7

It seems like using them as a method to ascertain whether the method under test executed properly is counterproductive because it will lead to brittle tests. In other words you're tying the test to the implementation. So if you later want to change the implementation you're also going to have to change the test. I'm asking this question because I was trained to always use at least one of these methods in every unit test and I think I may have just had an epiphany that this is actually a very bad practice.

  • I consider them bad practice as well. They're useless and as you say: counter-productive even. Absolutely nothing is gained from this yet people do it out of automation. It goes against the idea of unit-testing so unless someone else can provide a good reason: don't bother with them. – Jeroen Vannevel Apr 7 '15 at 23:30
5

Mock-based testing

There's a lot of debate around the brittleness of mocks in unit tests and whether they are a good thing or not. I personally think it's a tradeoff you have to make between maintainability and robustness. The more you put your production code under unit test pressure, testing it in isolation with mocks, the less possible implementations will pass the tests. You can thus force your production code into robustness and good design. On the other hand, it does tie yourself to a particular implementation and increases the maintenance burden because more tests will have to be changed as soon as an implementation detail changes.

The VerifyAll() syntax

It's mostly a matter of taste, but I find that VerifyAll() is not intention revealing, i.e. when you read a test suite you would expect to get a good idea of the specifications just by looking at the assertions, and VerifyAll() carries no meaning at all. Even when I write mock-based tests I prefer the Arrange Act Assert approach with specific assert failure messages. It's clearer and less "magical" than a catch-all VerifyAll() call.

Using VerifyAll() in each and every test method

It's at best overkill and at worst will cause damage to your test suite.

  • As a general rule, a unit test should test only one thing. Systematically calling VerifyAll() in addition to your normal assertion brings confusion -- if the test fails you can't know for sure what went wrong.

  • As far as readability, you're just adding noise to each of your tests. It's very difficult just by reading a test method to trace back to what that VerifyAll() really means.

  • You generally want to choose where you apply design pressure on your implementations with mocks and not apply it blindly everywhere, because there's a maintenance price to it.

So if you really have to use VerifyAll(), better to write separate tests for it IMO.

12

First of all, it is important to understand that Verify-family methods are there for a reason -- they allow you to test unobservable1 behavior of your system. What do I mean by that? Consider simple example of application generating and sending reports. Your final component will most likely look like this:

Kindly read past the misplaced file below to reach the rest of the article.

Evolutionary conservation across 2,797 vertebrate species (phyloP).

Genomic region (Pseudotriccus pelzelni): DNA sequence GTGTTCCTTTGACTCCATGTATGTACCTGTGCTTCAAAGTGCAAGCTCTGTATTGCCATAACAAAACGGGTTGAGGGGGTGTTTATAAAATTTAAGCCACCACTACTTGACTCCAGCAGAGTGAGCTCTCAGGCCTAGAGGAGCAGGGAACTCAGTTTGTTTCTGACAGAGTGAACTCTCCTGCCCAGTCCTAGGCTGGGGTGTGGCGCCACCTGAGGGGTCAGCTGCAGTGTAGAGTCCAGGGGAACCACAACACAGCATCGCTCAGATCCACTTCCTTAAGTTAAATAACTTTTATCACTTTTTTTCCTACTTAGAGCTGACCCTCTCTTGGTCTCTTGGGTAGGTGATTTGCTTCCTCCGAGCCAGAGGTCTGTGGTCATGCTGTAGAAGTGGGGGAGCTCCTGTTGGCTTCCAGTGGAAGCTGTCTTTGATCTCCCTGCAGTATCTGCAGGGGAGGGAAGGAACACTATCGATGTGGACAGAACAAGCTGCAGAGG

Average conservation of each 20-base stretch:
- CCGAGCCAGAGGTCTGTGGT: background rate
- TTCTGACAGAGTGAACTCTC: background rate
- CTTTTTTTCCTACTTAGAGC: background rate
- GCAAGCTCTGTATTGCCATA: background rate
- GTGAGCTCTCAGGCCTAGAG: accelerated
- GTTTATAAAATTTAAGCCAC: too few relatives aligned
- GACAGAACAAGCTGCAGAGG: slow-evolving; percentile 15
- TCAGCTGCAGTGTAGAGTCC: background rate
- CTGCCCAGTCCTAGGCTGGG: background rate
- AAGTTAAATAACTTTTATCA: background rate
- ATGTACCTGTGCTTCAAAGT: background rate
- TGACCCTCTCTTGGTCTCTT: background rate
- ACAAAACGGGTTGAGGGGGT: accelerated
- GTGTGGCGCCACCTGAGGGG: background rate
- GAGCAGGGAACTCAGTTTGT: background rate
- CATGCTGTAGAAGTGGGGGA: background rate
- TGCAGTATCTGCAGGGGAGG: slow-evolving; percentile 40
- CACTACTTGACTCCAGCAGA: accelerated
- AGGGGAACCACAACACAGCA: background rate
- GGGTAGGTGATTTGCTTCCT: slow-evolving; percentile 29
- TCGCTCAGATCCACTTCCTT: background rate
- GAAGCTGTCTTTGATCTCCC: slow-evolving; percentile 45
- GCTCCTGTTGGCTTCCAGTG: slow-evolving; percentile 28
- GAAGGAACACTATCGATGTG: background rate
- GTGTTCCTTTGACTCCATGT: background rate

public void SendReport(DateTime reportDate, ReportType reportType)
{
    var report = generator.GenerateReport(reportDate, reportType);
    var reportAsPlainText = converter.ConvertReportToText(report);
    reportSender.SendEmailToSubscribers(body: reportAsPlainText);
}

How do you test this method? It doesn't return anything, thus you cannot check values. It doesn't change state of the system (like, flipping some flag), thus you cannot check that either. The only visible result of SendReport being called is the fact that report was sent via SendEmailToSubscribers invocation. This is the main responsibility of SendReport method -- and this is what unit tests should verify.

Of course, your unit tests should not and will not check whether some email was sent or delivered. You will verify mock of reportSender. And this is where you use Verify methods. To check that some call to some mock actually took place.

As a final note, Roy Osherove in his book Art Of Unit Testing (2nd edition) separates unit tests into three categories, depending on what can be checked:

  • return value of method (simple, common)
  • change in system state (simple, rare)
  • call to external component (complex, rare)

Last category is where you use mocks and Verify methods on them. For other two, stubs are enough (Setup methods).

When your code is designed correctly, such test will (last category) be in minority in your code base, somewhere in 5% - 10% range (number taken from Roy's book, in line with my observations).


1: Unobservable as in that caller cannot easily verify what exactly happend after the call.

1

The preferred way is to use AAA. But for external dependencies with void return type (lets say void WriteData(Data data)), Verify can be useful (or Setup, and then VerifyAll).

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